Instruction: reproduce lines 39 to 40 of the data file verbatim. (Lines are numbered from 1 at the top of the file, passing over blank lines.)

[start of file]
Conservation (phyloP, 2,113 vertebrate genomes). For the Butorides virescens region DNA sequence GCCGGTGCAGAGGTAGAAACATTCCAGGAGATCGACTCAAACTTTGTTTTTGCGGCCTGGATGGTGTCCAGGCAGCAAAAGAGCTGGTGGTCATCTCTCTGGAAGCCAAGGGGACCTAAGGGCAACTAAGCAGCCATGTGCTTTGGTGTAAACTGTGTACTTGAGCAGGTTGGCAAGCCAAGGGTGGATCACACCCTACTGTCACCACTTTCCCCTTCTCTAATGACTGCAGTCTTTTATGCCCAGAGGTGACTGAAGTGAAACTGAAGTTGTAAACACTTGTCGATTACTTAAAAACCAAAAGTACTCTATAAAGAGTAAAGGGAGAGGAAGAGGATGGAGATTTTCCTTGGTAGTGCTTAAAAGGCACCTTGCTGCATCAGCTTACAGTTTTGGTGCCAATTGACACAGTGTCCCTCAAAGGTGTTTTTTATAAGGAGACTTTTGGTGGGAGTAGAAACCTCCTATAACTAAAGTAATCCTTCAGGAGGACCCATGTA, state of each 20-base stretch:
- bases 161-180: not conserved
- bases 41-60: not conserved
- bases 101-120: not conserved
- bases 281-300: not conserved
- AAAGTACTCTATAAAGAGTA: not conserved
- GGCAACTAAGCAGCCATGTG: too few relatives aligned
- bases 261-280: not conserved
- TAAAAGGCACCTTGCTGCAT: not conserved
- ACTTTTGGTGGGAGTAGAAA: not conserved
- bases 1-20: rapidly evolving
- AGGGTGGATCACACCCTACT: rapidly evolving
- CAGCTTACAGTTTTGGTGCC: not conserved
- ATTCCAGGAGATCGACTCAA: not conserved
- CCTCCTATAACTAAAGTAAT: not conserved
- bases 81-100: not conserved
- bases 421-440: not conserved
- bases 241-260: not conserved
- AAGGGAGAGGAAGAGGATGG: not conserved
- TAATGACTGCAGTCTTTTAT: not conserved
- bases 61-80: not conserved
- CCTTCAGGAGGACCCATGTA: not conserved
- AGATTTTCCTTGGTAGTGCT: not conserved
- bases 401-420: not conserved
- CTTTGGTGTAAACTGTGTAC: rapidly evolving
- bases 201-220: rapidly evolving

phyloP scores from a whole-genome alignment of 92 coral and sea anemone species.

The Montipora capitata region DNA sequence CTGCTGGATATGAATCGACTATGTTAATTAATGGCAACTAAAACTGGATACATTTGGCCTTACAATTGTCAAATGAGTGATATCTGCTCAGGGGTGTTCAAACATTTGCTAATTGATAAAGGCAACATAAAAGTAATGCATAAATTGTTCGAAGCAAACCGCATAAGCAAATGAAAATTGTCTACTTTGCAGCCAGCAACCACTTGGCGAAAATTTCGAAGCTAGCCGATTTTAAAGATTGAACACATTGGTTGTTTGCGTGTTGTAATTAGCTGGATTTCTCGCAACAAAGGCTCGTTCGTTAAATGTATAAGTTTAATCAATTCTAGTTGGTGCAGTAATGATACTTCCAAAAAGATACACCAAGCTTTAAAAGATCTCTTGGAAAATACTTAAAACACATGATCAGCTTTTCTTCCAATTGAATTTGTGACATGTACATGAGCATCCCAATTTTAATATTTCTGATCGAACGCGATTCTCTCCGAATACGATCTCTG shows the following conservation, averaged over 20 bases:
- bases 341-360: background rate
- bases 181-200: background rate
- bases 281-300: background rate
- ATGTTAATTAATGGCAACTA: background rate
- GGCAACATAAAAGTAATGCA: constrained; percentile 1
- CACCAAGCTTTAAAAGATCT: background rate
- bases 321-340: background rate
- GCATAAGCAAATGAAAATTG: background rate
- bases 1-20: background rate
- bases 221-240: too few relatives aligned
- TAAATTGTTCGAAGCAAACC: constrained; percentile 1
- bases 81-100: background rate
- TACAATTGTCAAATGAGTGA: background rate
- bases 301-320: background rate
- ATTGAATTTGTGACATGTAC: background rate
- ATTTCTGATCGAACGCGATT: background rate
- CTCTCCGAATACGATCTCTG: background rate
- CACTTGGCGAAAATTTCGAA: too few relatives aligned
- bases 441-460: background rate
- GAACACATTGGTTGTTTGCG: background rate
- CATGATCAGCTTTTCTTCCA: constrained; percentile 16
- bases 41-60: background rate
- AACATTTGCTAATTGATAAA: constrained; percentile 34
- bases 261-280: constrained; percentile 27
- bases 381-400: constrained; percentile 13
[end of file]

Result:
- TAAATTGTTCGAAGCAAACC: constrained; percentile 1
- bases 81-100: background rate